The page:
A Bilingual edition in Yiddish and English, translated and with an introduction by Leah Zazulyer.
About the Author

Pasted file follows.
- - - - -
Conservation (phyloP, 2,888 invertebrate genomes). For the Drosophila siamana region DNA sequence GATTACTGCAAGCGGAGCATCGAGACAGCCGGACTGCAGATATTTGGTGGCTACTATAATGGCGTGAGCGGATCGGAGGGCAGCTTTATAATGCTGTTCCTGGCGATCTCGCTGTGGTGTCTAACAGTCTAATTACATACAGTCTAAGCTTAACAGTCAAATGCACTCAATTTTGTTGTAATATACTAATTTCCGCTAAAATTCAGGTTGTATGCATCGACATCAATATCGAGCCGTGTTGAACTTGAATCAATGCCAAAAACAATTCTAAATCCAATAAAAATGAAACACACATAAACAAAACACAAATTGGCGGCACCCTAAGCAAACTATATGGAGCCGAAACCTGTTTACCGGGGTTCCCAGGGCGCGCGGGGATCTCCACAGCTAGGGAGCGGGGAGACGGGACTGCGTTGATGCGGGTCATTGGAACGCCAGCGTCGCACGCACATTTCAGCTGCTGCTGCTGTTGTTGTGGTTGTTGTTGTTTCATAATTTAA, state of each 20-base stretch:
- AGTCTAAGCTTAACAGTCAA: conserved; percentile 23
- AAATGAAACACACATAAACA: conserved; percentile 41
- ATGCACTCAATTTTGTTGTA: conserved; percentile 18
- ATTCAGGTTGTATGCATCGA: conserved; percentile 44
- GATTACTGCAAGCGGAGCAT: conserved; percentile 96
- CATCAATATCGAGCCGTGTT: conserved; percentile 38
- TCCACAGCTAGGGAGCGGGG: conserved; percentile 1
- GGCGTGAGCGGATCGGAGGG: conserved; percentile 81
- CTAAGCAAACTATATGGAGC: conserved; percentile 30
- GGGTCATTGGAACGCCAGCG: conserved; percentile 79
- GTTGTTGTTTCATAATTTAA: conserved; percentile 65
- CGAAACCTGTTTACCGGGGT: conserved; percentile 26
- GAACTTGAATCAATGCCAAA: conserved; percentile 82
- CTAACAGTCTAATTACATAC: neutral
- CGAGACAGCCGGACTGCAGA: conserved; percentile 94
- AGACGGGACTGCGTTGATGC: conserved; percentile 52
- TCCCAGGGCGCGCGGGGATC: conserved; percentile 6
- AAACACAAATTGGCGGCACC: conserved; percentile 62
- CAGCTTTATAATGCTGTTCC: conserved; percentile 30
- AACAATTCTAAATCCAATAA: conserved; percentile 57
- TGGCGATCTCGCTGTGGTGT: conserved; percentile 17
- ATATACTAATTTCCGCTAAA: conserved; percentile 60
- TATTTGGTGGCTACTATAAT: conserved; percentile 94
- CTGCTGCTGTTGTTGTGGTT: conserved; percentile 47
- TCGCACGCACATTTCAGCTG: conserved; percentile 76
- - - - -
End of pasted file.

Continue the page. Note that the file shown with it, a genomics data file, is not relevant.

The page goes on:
Israel Emiot was born in Ostrov-Mazoviecka, near Warsaw, in 1909, and died in Rochester, New York, in 1978. Yiddish was his native as well as his writing language. His peripatetic life was emblematic of Jewish writers in the 20th century. After a very religious upbringing, geared toward his becoming a rabbi, and an arranged marriage, he gravitated to the distinguished, enlightened , and more secular Warsaw Literary Circle, Tlomatka 13. In 1939, he fled to Bialystok in the Soviet Russia when the Germans invaded Poland at the start of World War II. There followed a typical required work battalion in Kazakhstan, a period in Moscow, and a subsequent assignment as a journalist in Birobidjhan. The latter was followed by seven years of a ten year sentence in a Stalin era hard labor camp during a time of renewed Soviet atrocities against Jews. After his release he eventually returned to Poland for rehabilitation, and then spent his last twenty years in the USA, where the wife and two children he had lost track of during the war now lived.His poetry includes sonnets, historical monologues, triolets, and very contemporary free verse. It contains a variety of themes: of landscape, tradition, nostalgia, family, current events, love, and alienation. Emiot maintained contact with other important Yiddish writers world-wide, and participated in the far flung modernization movements in Yiddish literature.